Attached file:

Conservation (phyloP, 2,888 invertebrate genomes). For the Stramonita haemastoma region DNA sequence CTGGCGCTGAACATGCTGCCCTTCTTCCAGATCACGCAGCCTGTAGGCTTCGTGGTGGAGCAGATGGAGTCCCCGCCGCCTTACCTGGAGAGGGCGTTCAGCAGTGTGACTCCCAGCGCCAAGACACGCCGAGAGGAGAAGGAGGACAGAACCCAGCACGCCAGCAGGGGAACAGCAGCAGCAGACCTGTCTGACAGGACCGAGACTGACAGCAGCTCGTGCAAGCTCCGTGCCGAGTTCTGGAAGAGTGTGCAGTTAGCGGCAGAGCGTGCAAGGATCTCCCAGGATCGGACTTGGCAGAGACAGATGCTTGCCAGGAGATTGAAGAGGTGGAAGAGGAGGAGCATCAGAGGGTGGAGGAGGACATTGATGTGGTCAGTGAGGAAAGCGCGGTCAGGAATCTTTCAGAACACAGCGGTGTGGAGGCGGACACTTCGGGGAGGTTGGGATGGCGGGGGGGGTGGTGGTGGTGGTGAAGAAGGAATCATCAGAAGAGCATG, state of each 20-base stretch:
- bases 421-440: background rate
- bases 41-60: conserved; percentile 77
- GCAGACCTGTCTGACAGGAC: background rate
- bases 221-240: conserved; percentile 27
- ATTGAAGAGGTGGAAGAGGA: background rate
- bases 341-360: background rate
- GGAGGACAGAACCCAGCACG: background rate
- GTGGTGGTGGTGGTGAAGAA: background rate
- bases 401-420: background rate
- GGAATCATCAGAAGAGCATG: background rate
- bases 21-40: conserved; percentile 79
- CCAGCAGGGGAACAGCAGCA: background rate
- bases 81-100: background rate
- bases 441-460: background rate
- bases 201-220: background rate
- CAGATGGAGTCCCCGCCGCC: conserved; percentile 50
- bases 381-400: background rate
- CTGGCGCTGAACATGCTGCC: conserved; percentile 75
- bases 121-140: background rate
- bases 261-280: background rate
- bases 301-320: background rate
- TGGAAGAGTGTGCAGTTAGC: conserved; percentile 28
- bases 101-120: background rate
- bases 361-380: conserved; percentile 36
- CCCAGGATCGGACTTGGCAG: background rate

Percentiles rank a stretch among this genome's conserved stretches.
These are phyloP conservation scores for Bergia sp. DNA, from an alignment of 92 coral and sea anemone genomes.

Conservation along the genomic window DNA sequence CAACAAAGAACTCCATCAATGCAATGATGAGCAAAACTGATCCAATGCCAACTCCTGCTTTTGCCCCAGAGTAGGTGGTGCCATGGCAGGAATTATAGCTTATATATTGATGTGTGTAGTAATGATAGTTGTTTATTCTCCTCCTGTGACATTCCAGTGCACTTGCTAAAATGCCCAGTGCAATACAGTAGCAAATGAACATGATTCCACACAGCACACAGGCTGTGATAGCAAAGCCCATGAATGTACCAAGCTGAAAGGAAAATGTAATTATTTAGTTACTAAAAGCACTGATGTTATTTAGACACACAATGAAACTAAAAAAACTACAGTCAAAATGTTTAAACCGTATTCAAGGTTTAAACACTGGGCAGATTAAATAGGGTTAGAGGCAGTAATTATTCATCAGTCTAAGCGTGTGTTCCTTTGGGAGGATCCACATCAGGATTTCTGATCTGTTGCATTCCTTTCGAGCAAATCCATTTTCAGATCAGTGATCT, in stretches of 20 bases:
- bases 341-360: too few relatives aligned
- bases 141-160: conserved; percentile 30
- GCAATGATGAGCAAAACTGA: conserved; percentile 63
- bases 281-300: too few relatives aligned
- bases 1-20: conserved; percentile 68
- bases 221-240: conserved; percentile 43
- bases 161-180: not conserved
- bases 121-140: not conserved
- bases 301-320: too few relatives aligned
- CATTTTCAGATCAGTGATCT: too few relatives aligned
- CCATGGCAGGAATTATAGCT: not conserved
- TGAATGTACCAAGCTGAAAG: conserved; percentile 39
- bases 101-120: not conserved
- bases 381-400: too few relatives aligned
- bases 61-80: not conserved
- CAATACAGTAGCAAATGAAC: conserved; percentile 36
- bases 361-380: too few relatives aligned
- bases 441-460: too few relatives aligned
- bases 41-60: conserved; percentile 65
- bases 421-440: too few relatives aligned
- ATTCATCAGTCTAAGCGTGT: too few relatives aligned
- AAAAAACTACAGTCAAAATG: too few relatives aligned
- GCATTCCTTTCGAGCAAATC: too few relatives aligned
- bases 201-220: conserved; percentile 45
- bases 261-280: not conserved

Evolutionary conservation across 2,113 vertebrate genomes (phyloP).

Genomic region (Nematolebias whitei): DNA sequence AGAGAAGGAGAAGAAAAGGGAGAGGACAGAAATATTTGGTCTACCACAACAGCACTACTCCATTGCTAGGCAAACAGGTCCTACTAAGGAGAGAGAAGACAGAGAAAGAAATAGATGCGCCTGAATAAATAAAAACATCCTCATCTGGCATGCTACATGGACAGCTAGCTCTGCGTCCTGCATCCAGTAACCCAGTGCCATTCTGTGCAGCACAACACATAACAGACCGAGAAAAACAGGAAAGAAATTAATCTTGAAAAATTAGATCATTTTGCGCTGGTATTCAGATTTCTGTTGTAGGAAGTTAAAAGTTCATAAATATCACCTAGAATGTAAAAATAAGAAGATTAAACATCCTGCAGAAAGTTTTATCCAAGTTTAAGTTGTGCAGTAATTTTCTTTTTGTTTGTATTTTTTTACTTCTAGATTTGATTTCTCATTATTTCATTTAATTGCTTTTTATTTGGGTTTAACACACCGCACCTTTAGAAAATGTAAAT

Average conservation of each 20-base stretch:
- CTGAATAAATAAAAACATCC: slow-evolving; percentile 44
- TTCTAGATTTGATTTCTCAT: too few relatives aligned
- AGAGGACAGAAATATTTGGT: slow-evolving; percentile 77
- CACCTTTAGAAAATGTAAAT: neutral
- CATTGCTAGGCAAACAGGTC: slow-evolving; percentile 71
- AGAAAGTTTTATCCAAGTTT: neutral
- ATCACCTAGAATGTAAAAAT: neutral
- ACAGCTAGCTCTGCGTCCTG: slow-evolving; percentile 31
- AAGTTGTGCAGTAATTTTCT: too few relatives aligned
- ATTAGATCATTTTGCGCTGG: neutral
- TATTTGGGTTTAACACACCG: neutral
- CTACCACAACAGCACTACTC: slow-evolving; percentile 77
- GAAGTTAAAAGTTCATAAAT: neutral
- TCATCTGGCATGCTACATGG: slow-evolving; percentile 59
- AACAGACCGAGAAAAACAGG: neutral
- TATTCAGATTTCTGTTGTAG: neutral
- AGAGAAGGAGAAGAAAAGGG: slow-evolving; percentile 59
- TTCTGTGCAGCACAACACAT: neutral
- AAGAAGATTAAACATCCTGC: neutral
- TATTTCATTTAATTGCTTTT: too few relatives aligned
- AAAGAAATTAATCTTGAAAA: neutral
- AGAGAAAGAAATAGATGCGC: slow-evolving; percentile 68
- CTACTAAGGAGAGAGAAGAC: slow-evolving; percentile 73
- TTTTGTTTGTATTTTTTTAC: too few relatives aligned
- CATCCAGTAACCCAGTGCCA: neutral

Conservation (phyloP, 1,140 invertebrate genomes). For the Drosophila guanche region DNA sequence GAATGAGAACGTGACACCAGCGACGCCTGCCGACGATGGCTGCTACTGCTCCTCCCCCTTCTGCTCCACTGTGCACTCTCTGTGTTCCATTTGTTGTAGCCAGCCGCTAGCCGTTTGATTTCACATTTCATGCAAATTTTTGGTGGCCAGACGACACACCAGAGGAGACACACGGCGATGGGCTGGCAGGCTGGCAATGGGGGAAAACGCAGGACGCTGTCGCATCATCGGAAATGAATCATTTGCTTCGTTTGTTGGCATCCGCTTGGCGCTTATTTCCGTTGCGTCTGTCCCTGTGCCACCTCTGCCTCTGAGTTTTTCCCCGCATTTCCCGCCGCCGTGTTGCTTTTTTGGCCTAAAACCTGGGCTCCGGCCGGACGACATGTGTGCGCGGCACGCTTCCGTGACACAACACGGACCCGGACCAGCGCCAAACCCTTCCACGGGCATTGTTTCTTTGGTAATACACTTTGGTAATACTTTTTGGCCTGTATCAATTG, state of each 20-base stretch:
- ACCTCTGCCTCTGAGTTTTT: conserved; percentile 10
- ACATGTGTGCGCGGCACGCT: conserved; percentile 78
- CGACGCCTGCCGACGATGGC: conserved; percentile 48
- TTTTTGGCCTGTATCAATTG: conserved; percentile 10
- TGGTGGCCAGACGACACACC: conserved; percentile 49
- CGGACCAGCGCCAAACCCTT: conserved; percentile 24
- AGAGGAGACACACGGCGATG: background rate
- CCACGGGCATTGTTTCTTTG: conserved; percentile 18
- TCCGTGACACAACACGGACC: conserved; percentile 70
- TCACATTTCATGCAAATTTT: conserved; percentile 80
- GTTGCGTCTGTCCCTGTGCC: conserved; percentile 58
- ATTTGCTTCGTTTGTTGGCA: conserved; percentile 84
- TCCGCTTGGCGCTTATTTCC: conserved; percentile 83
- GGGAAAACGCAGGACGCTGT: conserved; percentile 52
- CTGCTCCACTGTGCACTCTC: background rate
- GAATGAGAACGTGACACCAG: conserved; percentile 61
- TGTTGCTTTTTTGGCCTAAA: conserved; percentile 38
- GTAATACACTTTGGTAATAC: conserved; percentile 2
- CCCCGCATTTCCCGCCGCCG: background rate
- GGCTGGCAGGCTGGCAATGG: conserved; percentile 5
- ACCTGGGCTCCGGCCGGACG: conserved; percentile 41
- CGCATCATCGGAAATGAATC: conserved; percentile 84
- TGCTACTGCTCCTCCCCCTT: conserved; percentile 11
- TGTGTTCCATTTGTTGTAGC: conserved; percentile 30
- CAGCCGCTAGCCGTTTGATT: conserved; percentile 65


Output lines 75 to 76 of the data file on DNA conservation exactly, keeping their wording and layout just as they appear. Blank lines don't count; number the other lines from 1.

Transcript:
- TTCTGTGCAGCACAACACAT: neutral
- AAGAAGATTAAACATCCTGC: neutral